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This occurs when multiple independent wave sets are traveling in the same direction but at different speeds and with different amplitudes. At various positions along the path a subset of the waves will coincide in place and time. Their amplitudes are additive, so the “combined wave” (amalgamation) may grow to a gigantic height, depending. (We sometimes see this effect mentioned in NOAA forecasts as combined wave height.) It will persist as long as that subset of waves is more or less traveling together. Once they start to separate based on different speeds, the combined wave amplitude dissipates. This is happening all of the time when waves are propagating. Individually, none of those waves would be rogue b/c they are all traveling in the same direction. On-axis, as stated above. So they would not become “a rogue” simply as a matter of being together at one place and time, etc.
Now, it might also be that wave sets traveling along different directions meet and combine amplitudes for a short time as described above, producing a giant wave. However, this “giant” might be slightly “off-axis” so would appear more rogue-like. Hence, “a gigantic rogue wave.” These might persist longer b/c one crossing wave set would not quickly out run the other. The two sets of wave amplitudes might remain together across potentially a wide wide area of intersection.
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Old 04-06-2022, 09:58   #60
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Re: Rogue Wave

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I agree with you, but what brought it up was that the History channel was airing the science behind them and all the ships that have encountered them, they just never mentioned how to deal with them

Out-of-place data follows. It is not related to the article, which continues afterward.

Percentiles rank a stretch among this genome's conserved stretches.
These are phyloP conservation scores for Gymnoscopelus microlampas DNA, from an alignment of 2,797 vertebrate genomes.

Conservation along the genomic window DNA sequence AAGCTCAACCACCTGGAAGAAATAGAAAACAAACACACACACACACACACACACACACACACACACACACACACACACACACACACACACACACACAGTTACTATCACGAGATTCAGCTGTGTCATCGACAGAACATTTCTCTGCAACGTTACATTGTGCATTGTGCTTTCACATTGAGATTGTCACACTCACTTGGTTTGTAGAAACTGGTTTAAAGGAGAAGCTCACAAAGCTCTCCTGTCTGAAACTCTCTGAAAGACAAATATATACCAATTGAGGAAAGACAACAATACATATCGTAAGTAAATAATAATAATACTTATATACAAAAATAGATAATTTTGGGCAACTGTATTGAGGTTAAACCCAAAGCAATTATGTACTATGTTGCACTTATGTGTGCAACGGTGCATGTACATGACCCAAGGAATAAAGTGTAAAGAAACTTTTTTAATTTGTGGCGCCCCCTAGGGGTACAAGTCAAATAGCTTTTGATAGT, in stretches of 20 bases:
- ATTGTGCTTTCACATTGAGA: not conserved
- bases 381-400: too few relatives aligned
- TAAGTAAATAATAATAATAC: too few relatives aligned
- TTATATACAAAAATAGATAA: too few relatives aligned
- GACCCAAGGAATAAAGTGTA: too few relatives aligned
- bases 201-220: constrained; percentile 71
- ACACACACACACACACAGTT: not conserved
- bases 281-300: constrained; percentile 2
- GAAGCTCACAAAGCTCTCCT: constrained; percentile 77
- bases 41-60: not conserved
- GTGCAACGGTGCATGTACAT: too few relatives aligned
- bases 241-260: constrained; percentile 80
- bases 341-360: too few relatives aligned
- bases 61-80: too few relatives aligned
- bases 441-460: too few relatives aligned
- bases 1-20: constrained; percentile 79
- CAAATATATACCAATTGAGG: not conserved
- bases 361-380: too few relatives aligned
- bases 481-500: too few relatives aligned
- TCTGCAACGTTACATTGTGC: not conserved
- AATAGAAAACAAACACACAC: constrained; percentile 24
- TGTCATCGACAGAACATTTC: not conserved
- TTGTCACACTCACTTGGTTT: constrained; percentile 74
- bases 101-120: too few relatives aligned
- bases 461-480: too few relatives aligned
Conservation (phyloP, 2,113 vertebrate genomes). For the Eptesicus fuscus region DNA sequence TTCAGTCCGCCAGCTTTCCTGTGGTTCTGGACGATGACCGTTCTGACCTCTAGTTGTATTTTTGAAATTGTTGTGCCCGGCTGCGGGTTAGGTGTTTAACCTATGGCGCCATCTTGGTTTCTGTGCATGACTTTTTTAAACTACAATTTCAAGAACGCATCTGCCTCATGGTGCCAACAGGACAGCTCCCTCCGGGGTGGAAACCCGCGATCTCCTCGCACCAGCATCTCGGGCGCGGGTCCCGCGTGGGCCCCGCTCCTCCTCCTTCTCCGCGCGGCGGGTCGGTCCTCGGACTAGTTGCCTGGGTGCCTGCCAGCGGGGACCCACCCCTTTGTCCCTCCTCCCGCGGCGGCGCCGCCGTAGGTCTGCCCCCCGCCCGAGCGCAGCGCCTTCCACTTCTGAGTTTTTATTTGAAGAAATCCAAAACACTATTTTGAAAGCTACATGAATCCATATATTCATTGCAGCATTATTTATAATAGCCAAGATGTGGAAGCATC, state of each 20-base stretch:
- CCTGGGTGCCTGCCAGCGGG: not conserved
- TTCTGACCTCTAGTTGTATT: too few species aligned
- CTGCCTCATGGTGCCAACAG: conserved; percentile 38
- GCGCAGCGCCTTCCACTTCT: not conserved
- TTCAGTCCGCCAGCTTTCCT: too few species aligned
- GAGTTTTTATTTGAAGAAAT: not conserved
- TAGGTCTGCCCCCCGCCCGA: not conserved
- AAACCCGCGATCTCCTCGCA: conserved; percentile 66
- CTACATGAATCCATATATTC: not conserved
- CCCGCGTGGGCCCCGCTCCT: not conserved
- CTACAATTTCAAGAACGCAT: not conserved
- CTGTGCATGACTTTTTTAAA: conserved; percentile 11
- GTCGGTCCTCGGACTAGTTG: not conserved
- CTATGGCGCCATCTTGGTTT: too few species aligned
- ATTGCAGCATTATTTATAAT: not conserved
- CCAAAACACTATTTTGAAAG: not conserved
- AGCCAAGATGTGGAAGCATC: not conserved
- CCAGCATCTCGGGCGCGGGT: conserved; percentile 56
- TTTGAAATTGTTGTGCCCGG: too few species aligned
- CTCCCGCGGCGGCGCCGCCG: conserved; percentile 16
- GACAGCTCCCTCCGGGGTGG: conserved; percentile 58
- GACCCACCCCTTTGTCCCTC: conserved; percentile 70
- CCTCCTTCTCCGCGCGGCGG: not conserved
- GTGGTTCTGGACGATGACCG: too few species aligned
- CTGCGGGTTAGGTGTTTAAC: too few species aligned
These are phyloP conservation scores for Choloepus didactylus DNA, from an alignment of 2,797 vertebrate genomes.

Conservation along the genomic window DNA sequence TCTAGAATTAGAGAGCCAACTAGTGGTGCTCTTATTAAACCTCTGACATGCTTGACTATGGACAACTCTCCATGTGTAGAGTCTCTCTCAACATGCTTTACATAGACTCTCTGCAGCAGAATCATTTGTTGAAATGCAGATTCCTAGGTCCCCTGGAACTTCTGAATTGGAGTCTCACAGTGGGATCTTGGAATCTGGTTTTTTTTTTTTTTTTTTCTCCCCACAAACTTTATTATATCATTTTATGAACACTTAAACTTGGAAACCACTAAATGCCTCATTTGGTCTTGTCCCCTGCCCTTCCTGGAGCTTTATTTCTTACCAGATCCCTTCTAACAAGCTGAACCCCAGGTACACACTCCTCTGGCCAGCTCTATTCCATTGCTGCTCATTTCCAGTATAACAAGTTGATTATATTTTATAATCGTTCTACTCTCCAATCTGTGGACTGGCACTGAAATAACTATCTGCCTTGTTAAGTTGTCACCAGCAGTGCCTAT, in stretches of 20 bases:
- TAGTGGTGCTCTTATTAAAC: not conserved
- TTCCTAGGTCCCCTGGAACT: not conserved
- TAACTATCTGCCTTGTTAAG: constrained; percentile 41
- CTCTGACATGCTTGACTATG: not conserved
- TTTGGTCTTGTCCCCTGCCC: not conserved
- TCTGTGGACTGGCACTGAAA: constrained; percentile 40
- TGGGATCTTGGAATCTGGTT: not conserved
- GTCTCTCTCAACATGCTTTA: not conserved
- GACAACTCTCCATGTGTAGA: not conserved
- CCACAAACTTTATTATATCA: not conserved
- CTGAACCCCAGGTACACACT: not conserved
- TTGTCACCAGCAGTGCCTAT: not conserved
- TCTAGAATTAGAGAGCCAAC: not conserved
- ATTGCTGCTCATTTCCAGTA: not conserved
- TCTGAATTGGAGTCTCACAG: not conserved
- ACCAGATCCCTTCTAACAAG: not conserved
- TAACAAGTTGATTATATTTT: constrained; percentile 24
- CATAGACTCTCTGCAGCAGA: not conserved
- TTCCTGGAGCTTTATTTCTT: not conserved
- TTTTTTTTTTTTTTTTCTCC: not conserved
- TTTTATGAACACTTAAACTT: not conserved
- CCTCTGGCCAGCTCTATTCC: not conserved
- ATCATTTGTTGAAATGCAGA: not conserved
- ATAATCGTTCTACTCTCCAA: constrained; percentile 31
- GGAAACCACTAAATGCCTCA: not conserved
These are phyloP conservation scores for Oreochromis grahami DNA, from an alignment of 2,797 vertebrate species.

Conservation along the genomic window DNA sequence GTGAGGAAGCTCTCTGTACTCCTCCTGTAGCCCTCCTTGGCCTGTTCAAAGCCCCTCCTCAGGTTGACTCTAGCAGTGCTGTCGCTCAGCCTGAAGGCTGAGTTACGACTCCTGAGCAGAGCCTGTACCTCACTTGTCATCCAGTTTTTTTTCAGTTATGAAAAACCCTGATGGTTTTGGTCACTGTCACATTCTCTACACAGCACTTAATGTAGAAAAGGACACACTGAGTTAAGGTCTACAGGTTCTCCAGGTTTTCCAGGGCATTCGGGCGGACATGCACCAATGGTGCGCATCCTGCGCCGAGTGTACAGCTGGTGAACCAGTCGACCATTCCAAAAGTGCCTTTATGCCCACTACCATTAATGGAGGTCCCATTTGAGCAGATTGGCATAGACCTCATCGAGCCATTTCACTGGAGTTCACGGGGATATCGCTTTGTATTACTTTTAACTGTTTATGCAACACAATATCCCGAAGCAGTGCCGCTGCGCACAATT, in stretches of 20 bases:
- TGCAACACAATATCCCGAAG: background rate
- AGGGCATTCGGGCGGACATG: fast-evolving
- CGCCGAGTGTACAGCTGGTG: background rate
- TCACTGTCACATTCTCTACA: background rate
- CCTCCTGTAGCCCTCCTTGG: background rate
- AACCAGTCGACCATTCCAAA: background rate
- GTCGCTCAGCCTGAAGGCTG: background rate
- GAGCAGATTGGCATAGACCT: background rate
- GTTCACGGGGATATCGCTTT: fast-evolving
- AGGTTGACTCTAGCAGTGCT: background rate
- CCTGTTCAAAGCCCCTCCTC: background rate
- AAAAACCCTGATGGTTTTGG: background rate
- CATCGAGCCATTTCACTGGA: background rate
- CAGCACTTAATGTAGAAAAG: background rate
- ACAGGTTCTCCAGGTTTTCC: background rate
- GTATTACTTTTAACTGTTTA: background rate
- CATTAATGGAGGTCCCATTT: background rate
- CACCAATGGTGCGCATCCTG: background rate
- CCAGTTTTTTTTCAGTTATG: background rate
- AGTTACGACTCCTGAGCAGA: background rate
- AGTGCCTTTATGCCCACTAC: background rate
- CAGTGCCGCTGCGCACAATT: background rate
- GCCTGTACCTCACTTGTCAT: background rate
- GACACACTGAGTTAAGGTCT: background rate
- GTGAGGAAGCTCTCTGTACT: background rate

thanks for the help.

Jeff

Honestly high hi up on the list of actual dangers is this?

You should ignore hype & drama intended to sell commercials. According to the History Channel, sharks are all conspiring against us and aliens founded Earth too

Humans have a natural tendency to downplay the dangers they CAN address, while exaggerating the dangers they cannot. Smokers worrying about long term economic trends etc

Statistically you're in far greater danger from much more mundane things -- years of US Coast Guard stats show booze and inattention are the cause of almost all serious accidents.

Instead of worrying about rogue waves, I'd worry about whether my cutlass bearing needs replacing.

But should you encounter a rogue wave -- and that means little or no warning -- you'll possibly get a knockdown, then the boat will self-right. The only thing to do is make sure everything stays in place including fuel tanks, bilge hatches, ovens, anchors etc You may be dismasted in which case that's a whole thing to be prepared for (the GGR requires some system of jury-rigging a mast)
If you're far offshore it may stay a huge swell that doesn't break